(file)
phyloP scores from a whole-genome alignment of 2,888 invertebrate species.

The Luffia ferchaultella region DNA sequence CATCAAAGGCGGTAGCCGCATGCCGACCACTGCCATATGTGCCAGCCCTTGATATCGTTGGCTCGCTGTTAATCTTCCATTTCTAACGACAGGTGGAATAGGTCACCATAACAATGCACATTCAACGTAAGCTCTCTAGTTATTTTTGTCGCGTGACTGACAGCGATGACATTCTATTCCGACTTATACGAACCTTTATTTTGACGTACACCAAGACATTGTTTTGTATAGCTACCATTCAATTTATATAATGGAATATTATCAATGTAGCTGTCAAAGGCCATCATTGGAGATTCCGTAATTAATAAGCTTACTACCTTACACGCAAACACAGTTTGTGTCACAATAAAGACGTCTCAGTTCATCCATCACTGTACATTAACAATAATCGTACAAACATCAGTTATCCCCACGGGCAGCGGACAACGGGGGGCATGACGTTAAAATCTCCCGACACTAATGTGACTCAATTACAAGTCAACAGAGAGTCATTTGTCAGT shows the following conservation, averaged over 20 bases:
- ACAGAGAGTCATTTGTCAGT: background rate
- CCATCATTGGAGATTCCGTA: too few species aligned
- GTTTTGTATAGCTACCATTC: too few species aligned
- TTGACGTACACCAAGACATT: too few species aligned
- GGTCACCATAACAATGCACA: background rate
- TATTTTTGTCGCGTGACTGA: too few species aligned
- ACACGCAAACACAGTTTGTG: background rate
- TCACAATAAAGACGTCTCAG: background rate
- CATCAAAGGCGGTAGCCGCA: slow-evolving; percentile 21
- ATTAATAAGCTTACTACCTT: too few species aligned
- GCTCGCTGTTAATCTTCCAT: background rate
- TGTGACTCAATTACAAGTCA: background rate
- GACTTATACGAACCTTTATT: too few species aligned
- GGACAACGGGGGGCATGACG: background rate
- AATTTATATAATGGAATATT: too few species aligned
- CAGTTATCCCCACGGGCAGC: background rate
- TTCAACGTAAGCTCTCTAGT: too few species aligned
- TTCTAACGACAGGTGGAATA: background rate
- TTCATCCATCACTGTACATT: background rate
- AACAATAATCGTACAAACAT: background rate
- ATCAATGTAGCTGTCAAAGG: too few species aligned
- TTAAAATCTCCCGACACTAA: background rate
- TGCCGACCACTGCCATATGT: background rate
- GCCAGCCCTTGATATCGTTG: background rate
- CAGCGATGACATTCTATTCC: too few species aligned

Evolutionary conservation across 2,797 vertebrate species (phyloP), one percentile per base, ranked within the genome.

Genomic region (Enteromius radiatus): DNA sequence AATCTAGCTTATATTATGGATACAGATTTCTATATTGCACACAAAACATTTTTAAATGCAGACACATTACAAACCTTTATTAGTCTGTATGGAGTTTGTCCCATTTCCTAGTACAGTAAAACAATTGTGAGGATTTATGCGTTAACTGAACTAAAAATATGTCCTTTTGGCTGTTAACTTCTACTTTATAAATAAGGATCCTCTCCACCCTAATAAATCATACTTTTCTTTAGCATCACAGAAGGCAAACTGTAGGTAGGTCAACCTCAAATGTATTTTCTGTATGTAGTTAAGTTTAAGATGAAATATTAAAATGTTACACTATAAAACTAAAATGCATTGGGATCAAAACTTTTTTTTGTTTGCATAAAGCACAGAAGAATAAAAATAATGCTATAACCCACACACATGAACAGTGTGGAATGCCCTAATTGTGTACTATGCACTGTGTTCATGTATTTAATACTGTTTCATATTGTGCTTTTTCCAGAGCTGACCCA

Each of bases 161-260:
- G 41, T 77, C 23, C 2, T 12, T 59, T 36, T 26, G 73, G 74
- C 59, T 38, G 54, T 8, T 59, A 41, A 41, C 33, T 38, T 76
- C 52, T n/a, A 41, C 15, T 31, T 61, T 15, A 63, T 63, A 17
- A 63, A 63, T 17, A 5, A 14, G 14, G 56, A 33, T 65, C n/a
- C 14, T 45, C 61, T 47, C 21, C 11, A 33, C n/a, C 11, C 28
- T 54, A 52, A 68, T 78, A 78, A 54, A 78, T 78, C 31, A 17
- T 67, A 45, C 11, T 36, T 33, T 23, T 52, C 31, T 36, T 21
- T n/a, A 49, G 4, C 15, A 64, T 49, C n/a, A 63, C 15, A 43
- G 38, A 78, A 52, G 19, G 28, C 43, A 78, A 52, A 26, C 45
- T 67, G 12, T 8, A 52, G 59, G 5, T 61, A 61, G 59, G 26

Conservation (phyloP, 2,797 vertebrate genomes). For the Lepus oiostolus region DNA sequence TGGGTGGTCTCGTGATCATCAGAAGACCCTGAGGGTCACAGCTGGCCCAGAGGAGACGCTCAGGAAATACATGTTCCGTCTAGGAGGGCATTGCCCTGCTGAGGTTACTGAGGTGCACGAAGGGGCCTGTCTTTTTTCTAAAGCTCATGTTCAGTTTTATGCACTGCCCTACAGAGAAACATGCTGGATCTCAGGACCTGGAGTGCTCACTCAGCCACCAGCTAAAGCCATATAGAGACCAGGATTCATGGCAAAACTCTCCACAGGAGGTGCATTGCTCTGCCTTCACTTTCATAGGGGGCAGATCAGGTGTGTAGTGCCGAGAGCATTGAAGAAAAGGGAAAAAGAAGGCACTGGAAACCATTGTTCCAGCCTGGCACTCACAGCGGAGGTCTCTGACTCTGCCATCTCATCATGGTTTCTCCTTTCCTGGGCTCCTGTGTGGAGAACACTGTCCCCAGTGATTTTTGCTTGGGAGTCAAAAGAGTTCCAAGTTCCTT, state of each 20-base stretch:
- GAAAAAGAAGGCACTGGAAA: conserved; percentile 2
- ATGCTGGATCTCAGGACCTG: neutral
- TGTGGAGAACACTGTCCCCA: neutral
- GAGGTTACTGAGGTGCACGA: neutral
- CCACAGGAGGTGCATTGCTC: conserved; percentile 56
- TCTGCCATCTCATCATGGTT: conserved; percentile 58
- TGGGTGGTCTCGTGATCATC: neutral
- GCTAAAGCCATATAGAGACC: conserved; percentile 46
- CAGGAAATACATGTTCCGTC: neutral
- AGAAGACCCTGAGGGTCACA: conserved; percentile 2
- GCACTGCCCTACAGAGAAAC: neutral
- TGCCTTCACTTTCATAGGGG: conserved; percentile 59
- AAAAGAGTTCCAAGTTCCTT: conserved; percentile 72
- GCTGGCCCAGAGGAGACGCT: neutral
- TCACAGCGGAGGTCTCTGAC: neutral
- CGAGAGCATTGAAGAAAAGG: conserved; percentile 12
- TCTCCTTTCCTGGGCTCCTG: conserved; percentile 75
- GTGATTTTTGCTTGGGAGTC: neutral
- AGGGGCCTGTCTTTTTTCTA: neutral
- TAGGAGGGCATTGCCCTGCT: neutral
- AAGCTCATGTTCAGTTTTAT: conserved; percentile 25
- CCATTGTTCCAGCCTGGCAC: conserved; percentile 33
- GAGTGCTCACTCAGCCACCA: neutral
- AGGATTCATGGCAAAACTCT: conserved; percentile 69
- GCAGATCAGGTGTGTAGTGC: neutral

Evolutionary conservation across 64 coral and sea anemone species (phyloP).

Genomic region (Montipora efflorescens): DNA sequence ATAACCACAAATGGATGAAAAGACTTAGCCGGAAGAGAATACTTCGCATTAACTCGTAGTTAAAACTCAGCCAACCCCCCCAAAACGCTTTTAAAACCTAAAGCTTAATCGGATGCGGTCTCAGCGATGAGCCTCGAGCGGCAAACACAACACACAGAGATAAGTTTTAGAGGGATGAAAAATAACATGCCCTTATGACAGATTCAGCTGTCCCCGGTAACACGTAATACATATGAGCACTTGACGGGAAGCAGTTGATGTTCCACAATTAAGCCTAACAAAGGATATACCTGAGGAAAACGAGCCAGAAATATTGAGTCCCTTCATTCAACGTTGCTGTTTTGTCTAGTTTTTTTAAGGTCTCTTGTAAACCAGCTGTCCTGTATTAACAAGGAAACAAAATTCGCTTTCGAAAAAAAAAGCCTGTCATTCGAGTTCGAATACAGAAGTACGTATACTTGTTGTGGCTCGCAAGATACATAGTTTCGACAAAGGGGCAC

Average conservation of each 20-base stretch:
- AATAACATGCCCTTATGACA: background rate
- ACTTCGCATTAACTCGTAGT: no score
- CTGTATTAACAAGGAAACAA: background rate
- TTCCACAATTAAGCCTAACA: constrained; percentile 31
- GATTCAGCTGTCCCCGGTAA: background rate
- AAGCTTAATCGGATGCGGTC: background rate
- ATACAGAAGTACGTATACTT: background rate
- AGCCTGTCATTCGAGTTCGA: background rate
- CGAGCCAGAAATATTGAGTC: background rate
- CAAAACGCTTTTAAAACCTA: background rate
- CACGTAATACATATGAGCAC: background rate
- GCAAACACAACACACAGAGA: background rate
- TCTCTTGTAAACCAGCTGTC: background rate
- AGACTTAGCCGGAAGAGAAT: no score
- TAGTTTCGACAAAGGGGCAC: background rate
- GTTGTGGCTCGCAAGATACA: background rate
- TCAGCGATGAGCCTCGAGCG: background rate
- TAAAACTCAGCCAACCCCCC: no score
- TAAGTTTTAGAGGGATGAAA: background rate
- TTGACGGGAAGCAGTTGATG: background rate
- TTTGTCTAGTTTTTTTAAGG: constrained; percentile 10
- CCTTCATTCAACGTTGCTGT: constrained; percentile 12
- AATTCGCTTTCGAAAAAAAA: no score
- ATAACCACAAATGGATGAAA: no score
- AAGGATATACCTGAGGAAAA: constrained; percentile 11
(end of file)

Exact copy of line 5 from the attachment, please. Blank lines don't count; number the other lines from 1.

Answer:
- GTTTTGTATAGCTACCATTC: too few species aligned